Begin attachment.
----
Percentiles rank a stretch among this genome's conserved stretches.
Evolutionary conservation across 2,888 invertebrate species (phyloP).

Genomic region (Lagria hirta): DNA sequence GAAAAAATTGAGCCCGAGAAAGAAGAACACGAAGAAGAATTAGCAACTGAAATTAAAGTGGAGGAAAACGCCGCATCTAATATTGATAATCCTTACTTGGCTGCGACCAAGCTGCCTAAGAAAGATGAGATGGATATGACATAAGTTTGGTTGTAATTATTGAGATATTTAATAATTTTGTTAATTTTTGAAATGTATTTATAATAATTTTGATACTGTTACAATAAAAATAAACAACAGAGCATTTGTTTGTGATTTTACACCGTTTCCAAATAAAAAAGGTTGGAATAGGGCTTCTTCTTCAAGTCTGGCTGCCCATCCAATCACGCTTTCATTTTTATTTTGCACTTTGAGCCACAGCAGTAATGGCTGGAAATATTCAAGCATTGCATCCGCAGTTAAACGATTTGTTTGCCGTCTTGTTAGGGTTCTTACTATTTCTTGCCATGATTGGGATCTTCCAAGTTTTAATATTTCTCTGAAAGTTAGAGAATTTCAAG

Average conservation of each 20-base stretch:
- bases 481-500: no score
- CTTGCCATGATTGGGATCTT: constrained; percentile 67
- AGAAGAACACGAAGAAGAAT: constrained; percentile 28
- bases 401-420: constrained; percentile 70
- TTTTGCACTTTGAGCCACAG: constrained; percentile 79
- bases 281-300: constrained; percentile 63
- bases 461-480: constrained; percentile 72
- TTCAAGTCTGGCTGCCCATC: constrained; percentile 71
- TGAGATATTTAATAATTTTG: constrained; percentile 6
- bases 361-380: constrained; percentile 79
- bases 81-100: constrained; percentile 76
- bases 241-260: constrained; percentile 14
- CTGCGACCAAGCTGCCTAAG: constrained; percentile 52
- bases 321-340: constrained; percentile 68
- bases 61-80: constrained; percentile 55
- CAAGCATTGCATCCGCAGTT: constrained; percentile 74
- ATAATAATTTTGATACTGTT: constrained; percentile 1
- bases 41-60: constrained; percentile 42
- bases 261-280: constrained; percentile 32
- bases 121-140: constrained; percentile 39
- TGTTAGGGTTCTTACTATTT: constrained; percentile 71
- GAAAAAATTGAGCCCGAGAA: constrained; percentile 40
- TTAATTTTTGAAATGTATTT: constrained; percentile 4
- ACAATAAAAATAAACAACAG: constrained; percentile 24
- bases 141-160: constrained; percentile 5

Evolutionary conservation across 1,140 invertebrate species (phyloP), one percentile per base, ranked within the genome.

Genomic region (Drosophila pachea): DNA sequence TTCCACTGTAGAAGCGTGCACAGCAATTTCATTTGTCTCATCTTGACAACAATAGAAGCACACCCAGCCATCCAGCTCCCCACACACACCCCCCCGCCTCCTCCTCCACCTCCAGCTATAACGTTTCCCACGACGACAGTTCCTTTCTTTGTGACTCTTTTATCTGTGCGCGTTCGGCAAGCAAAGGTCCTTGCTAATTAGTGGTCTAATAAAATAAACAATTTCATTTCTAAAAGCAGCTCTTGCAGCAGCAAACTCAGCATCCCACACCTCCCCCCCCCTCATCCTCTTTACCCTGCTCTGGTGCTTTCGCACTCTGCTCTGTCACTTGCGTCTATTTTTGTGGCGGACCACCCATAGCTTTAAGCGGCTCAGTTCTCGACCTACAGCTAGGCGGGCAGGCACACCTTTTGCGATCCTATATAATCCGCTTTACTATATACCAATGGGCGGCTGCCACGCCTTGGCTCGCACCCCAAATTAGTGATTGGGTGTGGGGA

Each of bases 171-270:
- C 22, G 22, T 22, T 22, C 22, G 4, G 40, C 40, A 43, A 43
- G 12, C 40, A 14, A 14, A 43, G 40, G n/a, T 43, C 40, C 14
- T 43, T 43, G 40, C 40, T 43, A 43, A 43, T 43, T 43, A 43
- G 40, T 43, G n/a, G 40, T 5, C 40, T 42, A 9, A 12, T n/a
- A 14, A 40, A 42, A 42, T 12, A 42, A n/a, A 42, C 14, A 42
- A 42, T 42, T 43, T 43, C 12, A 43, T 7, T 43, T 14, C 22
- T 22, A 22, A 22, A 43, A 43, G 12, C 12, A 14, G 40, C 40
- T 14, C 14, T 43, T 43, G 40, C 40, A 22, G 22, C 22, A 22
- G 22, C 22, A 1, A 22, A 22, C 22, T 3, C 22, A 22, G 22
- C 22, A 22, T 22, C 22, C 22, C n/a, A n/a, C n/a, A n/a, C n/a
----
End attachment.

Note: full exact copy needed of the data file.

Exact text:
Percentiles rank a stretch among this genome's conserved stretches.
Evolutionary conservation across 2,888 invertebrate species (phyloP).

Genomic region (Lagria hirta): DNA sequence GAAAAAATTGAGCCCGAGAAAGAAGAACACGAAGAAGAATTAGCAACTGAAATTAAAGTGGAGGAAAACGCCGCATCTAATATTGATAATCCTTACTTGGCTGCGACCAAGCTGCCTAAGAAAGATGAGATGGATATGACATAAGTTTGGTTGTAATTATTGAGATATTTAATAATTTTGTTAATTTTTGAAATGTATTTATAATAATTTTGATACTGTTACAATAAAAATAAACAACAGAGCATTTGTTTGTGATTTTACACCGTTTCCAAATAAAAAAGGTTGGAATAGGGCTTCTTCTTCAAGTCTGGCTGCCCATCCAATCACGCTTTCATTTTTATTTTGCACTTTGAGCCACAGCAGTAATGGCTGGAAATATTCAAGCATTGCATCCGCAGTTAAACGATTTGTTTGCCGTCTTGTTAGGGTTCTTACTATTTCTTGCCATGATTGGGATCTTCCAAGTTTTAATATTTCTCTGAAAGTTAGAGAATTTCAAG

Average conservation of each 20-base stretch:
- bases 481-500: no score
- CTTGCCATGATTGGGATCTT: constrained; percentile 67
- AGAAGAACACGAAGAAGAAT: constrained; percentile 28
- bases 401-420: constrained; percentile 70
- TTTTGCACTTTGAGCCACAG: constrained; percentile 79
- bases 281-300: constrained; percentile 63
- bases 461-480: constrained; percentile 72
- TTCAAGTCTGGCTGCCCATC: constrained; percentile 71
- TGAGATATTTAATAATTTTG: constrained; percentile 6
- bases 361-380: constrained; percentile 79
- bases 81-100: constrained; percentile 76
- bases 241-260: constrained; percentile 14
- CTGCGACCAAGCTGCCTAAG: constrained; percentile 52
- bases 321-340: constrained; percentile 68
- bases 61-80: constrained; percentile 55
- CAAGCATTGCATCCGCAGTT: constrained; percentile 74
- ATAATAATTTTGATACTGTT: constrained; percentile 1
- bases 41-60: constrained; percentile 42
- bases 261-280: constrained; percentile 32
- bases 121-140: constrained; percentile 39
- TGTTAGGGTTCTTACTATTT: constrained; percentile 71
- GAAAAAATTGAGCCCGAGAA: constrained; percentile 40
- TTAATTTTTGAAATGTATTT: constrained; percentile 4
- ACAATAAAAATAAACAACAG: constrained; percentile 24
- bases 141-160: constrained; percentile 5

Evolutionary conservation across 1,140 invertebrate species (phyloP), one percentile per base, ranked within the genome.

Genomic region (Drosophila pachea): DNA sequence TTCCACTGTAGAAGCGTGCACAGCAATTTCATTTGTCTCATCTTGACAACAATAGAAGCACACCCAGCCATCCAGCTCCCCACACACACCCCCCCGCCTCCTCCTCCACCTCCAGCTATAACGTTTCCCACGACGACAGTTCCTTTCTTTGTGACTCTTTTATCTGTGCGCGTTCGGCAAGCAAAGGTCCTTGCTAATTAGTGGTCTAATAAAATAAACAATTTCATTTCTAAAAGCAGCTCTTGCAGCAGCAAACTCAGCATCCCACACCTCCCCCCCCCTCATCCTCTTTACCCTGCTCTGGTGCTTTCGCACTCTGCTCTGTCACTTGCGTCTATTTTTGTGGCGGACCACCCATAGCTTTAAGCGGCTCAGTTCTCGACCTACAGCTAGGCGGGCAGGCACACCTTTTGCGATCCTATATAATCCGCTTTACTATATACCAATGGGCGGCTGCCACGCCTTGGCTCGCACCCCAAATTAGTGATTGGGTGTGGGGA

Each of bases 171-270:
- C 22, G 22, T 22, T 22, C 22, G 4, G 40, C 40, A 43, A 43
- G 12, C 40, A 14, A 14, A 43, G 40, G n/a, T 43, C 40, C 14
- T 43, T 43, G 40, C 40, T 43, A 43, A 43, T 43, T 43, A 43
- G 40, T 43, G n/a, G 40, T 5, C 40, T 42, A 9, A 12, T n/a
- A 14, A 40, A 42, A 42, T 12, A 42, A n/a, A 42, C 14, A 42
- A 42, T 42, T 43, T 43, C 12, A 43, T 7, T 43, T 14, C 22
- T 22, A 22, A 22, A 43, A 43, G 12, C 12, A 14, G 40, C 40
- T 14, C 14, T 43, T 43, G 40, C 40, A 22, G 22, C 22, A 22
- G 22, C 22, A 1, A 22, A 22, C 22, T 3, C 22, A 22, G 22
- C 22, A 22, T 22, C 22, C 22, C n/a, A n/a, C n/a, A n/a, C n/a